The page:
Welcome to July 22 MLB DFS action. You’ll find Daily Fantasy Baseball Premium Cliff Notes for July 22 MLB DFS along with LIVE Premium Chat. Make sure you’re using the customizable projections tool, you’re actively participating in the live chat, and you’re reviewing the cliff notes to supplement your research and roster construction process. Very best of luck in tonight’s action!
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- In cash games, we recommend focusing on value plays to build your rosters (far right hand column of Projections page linked above). Value plays are those we feel have the highest probability of out-earning their current price tag. By packing value plays into your roster, you’re creating a team with a higher floor.
- In tournaments, we recommend building a core of the best value plays and then complementing them with players who have a high ceiling. This combination is essentially turning up the variance on a strong foundation and we believe often is the best recipe for tournament success.
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July 22 MLB DFS CLIFF NOTES
Sale is the highest favorite (-350) in this slate, has the lowest IRTA (2.8) and leads the way in K projection (9.6). His matchup isn’t perfect as the Tigers are ranked ninth in wRC+ vs. LHP and are striking out just 20% of the time vs. LHP, but Sale gets the benefit of facing all these RHBs away from Fenway Park. After starting the season with a K rate in the low 30s and a pitch mix that was a bit more contact oriented, Sale’s K rate is now in the high 30s (37.2%) as he’s reverted back to his pitch mix from last season (53% fastballs, 33.8% sliders, 15.5% change ups) and is throwing with more velocity. He’s the strongest building block in cash games on both sites at the starting pitcher position and he’s a phenomenal tournament play as well.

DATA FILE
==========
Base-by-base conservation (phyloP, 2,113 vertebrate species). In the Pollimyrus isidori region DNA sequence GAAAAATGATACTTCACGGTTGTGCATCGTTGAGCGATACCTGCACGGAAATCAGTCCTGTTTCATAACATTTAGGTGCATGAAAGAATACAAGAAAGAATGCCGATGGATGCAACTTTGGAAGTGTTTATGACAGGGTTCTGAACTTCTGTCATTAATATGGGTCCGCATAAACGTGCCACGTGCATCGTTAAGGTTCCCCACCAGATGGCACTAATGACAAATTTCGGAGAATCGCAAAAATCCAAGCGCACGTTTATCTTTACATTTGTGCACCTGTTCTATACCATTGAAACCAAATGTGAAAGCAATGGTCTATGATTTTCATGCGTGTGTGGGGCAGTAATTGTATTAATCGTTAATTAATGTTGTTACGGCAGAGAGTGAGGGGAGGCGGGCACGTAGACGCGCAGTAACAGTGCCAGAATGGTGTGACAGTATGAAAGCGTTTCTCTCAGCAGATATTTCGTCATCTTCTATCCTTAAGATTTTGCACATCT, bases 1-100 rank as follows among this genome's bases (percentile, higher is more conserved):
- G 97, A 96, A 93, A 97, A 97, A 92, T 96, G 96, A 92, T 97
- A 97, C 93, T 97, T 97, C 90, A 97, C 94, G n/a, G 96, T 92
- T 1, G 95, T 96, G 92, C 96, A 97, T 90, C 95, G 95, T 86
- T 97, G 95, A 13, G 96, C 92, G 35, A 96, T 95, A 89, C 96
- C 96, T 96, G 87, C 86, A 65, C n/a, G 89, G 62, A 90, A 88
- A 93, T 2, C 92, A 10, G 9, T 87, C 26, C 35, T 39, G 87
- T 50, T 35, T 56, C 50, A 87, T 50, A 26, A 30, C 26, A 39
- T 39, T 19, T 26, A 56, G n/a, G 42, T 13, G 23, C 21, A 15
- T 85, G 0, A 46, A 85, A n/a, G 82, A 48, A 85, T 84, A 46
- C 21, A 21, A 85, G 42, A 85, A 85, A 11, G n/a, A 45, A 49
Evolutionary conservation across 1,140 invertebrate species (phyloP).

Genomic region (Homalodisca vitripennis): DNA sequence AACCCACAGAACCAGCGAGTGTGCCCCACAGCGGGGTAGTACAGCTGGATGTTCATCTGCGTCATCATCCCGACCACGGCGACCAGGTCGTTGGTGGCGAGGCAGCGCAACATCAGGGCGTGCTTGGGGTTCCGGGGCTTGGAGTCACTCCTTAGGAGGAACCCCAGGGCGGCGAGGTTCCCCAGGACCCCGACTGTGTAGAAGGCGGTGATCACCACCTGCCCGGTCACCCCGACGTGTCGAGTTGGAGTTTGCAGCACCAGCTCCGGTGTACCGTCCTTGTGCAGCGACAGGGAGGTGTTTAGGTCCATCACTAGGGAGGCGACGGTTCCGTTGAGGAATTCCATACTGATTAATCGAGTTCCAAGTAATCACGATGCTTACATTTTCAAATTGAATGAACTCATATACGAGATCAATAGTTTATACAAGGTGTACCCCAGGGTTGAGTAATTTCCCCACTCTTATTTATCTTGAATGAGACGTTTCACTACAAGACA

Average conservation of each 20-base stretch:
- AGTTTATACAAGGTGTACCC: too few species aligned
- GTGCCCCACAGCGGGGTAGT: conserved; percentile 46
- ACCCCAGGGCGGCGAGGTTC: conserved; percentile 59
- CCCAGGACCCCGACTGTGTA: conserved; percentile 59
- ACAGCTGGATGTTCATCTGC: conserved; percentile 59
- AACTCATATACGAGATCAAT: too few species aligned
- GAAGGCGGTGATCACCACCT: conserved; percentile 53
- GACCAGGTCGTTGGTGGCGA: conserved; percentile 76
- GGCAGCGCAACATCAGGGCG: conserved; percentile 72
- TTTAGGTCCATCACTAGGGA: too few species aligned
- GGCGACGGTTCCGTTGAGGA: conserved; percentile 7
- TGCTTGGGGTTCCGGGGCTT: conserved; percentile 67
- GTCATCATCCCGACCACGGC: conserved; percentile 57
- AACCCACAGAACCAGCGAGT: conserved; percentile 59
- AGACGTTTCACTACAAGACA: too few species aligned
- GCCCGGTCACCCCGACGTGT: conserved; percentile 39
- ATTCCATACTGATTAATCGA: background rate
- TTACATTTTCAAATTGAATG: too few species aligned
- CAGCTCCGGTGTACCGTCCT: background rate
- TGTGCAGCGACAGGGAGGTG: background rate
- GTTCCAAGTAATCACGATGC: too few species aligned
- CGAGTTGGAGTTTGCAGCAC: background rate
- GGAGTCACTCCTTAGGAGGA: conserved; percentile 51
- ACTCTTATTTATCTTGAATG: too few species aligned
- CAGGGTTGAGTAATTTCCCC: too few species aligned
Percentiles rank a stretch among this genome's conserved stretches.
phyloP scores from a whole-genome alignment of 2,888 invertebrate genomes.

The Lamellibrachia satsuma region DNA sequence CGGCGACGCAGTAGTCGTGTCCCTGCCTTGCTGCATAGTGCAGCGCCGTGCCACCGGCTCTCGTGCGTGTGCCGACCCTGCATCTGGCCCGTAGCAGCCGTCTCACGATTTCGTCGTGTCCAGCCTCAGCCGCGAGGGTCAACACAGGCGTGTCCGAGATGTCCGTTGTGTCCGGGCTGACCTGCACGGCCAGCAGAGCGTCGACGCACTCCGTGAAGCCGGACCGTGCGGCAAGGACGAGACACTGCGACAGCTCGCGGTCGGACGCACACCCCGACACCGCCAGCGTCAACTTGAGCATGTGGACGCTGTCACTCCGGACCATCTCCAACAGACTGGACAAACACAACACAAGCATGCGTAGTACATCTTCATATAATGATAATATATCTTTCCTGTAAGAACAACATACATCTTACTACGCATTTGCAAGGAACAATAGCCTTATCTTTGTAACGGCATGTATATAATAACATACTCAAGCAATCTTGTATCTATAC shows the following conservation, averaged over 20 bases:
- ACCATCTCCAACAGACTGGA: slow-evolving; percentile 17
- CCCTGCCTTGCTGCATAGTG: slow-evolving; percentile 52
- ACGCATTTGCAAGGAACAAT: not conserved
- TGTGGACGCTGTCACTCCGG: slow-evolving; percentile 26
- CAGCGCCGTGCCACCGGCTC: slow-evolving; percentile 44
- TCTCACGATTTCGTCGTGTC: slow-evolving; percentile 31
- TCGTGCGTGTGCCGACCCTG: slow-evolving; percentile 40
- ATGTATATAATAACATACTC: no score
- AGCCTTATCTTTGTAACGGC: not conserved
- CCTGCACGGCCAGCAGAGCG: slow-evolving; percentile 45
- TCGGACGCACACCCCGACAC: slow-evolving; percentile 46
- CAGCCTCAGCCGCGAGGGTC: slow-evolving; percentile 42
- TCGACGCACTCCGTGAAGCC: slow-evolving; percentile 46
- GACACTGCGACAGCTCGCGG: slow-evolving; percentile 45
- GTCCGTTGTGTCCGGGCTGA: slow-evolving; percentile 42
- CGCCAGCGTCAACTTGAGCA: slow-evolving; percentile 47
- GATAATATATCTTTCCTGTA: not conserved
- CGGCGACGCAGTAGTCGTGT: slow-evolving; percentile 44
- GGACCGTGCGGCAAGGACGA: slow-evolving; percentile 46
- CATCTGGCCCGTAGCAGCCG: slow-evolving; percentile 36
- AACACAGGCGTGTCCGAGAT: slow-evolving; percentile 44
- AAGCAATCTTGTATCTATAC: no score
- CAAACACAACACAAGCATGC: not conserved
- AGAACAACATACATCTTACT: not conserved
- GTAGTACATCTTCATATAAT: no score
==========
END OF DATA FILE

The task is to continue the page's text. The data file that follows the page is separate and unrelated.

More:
Scherzer is right behind Sale in projection with a matchup against a Braves offense that’s now ranked 22nd in wRC+ but they’re only striking out 20.6% of the time against RHP. It’s a good matchup for run prevention, but Scherzer’s K dominance is against RHBs in particular (40% K rate baseline against RHBs) and the Braves will throw at him at least five LHBs, which dings his K projection. We’re particularly intrigued by Scherzer on FD where he’s $700 cheaper than Sale, but even then Sale is projecting so strongly that our optimals are going after him regardless. All things considered, Scherzer is a viable play across all formats but might end up being a stronger tournament play if Sale carries a much bigger ownership number. That might not be the case, but even if Sale ends up being 1.3-1.5x higher owned than Scherzer that’s probably significant enough.
J.A. Happ (TOR) is all by his lonesome as the next highest projected scorer at the position. After Happ, the position takes a big hit in projection. Let’s face it – Happ hasn’t been great lately. He allowed five runs in his last start against the Red Sox, though they ended up being unearned due to errors. Happ allowed a combined 13 earned runs in his previous two starts. However, he got tagged with very difficult matchups, facing the Red Sox, Yankees, Tigers, Astros and the Braves over his last five starts. In other words, he had to face the top three offenses in wRC+ vs. LHP, another that’s ranked inside the top 10 and an improving Red Sox lineup vs. LHP. Today he faces an Orioles offense that shipped Manny Machado out of town and were ranked 29th in wRC+ vs. LHP even with Machado in the lineup. The Orioles make more contact vs. LHP (21% K rate), but they’re a terrible offense on the whole. Happ is affordable on DK ($8,600), has the third lowest IRTA (3.8) and the third best K projection (7.6) in this slate – only trailing Sale and Scherzer. He’s going to be our preferred SP2 in cash games on DK and he’s a viable tournament alternative on FD that allows you to free up plenty of funds on the offensive side.